Wheaton Precious Metals Corp (TSX:WPM) shares have been on a tear. Since November, the company’s stock has been on a consistent incline, climbing from roughly $20 per share to more than $33.
This impressive streak comes at a time when other resource stocks are stuck near all-time lows. Why is Wheaton Precious Metals stock breaking out?
Wheaton has a clever business model
As a metals streaming company, Wheaton Precious Metals is one of the safest ways to bet on commodities like gold, silver, and platinum. Without needing to own or operate mining projects, Wheaton can benefit directly from their success without needing to take the associated financial risks.
For example, if a mining company wants to expand production, it’ll require additional resources and infrastructure. How will it pay for these assets?
If they’re profitable, mining companies can always pay using incoming cash flow. If they’re still losing money—which is the case for a great number of mining companies—they can take on debt.
Financing projects through debt can be tricky. If the expansion project doesn’t pay off as well as expected, these mining companies could be on the hook to pay back debt on an initiative that went bust. Metals streaming companies, on the other hand, offer much greater flexibility.
For example, Wheaton has a streaming deal with Vale SA for its copper project in Brazil. This project is the largest copper deposit ever discovered in Brazil. Developing the mine was going to take billions of dollars.
Instead of betting on the project’s success on its own, Vale partnered with Wheaton. Wheaton provided around $3 billion in cash in exchange for 75% of gold production, which should average 180,000 ounces per year for 30 years.
Wheaton is essential pre-purchasing future gold production at a steep discount. In return, Vale has the financing necessary to develop the project in full. If production targets are met, both companies benefit greatly. If results are poorer than expected, Vale isn’t on the hook for outsized interest payments.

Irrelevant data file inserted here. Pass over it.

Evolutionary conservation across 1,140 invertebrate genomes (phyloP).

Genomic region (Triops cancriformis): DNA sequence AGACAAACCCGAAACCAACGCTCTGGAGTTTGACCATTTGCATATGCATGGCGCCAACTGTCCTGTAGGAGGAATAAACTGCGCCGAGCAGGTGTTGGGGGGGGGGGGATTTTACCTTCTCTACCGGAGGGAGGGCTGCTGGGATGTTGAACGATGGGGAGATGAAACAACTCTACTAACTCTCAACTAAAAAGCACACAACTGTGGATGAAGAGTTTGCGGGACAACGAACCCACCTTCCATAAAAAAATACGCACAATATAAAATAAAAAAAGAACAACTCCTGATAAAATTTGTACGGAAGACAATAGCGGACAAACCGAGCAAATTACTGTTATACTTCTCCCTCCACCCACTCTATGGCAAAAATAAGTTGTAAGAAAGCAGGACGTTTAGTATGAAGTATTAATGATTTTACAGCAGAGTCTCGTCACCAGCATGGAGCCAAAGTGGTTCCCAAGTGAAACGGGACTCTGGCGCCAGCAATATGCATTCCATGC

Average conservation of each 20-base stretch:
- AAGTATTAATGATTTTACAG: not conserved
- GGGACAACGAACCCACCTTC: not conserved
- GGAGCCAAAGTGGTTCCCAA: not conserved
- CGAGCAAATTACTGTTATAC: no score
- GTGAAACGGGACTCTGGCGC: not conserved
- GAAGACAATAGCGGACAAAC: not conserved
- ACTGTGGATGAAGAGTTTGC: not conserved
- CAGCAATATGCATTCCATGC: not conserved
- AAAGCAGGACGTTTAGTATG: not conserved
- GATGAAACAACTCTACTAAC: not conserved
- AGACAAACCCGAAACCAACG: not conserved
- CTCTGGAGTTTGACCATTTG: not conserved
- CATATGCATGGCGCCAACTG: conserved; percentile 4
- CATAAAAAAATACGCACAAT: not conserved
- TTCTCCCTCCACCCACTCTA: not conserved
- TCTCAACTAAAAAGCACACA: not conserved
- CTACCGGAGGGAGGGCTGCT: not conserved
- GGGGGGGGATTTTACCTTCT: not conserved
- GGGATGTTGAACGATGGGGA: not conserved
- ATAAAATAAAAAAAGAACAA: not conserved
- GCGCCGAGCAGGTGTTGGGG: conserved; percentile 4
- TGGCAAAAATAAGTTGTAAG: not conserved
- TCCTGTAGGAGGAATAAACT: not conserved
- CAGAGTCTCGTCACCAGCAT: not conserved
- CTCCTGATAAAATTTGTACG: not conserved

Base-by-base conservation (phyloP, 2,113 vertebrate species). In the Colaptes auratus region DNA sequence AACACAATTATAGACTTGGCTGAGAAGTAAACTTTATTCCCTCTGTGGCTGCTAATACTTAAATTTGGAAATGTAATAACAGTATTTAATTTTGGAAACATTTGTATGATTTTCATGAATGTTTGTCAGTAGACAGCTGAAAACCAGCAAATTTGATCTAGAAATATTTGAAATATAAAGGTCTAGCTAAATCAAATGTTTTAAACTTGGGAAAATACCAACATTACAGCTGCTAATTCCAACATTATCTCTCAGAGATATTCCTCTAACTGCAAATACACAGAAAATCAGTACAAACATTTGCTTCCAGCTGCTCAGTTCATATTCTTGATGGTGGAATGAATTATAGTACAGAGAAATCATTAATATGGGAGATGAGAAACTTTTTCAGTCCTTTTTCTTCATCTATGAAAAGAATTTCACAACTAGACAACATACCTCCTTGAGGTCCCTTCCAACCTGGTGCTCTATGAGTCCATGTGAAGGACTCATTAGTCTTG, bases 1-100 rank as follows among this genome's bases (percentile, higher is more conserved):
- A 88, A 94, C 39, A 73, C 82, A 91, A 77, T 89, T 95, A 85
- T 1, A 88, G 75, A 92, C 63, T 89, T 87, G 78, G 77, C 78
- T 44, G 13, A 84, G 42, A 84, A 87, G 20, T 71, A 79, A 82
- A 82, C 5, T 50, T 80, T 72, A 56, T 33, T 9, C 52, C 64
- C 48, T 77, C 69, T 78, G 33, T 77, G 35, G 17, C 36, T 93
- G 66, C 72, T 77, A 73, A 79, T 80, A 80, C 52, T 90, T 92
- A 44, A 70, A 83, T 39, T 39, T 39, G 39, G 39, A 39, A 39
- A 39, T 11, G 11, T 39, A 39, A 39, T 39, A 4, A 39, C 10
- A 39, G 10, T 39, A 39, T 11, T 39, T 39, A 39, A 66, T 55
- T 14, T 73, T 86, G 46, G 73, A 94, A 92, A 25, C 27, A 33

All gain no pain
While Wheaton hopes that every deal will be executed as planned, its downside risk is much lower than traditional miners. Let’s say that the Brazilian copper project experiences cost overruns of $300 million. According to streaming deals, it’s almost always the operator (Vale) that must pay these costs, not the lender (Wheaton).
A few years ago I spoke with Sandstorm Gold Ltd CEO Nolan Watson, who highlighted this downside protection.
“To want to own a miner instead of a royalty company you have to assume that the miner can deliver what they say, within the timeframe that they outline, and that they won’t have any technical problems or metallurgical problems,” he said. “On a spreadsheet, mining companies can look cheaper, but in reality, almost none of the underlying assumptions when building and operating a mine go as planned, which is why the royalty companies are better investments.”
Can shares move even higher?
The recent share price increase seems to stem from one of Wheaton’s existing streaming deals.
Previously, it paid US$230 million for a streaming agreement with Hudbay Minerals Inc. This year, the associated mine received clearance from the U.S. Forest Service, meaning that it’s a giant step closer to producing its target of 112,000 tons of copper concentrate per year .
Whenever a deal gains clarity, investors should expect Wheaton shares to pop. Ultimately, however, the company is still reliant on commodity prices. If precious metals like gold and silver do well, Wheaton stock looks like a limited-downside way to capitalize.
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Fool contributor Ryan Vanzo has no position in any stocks mentioned. Wheaton Precious Metals is a recommendation of Stock Advisor Canada.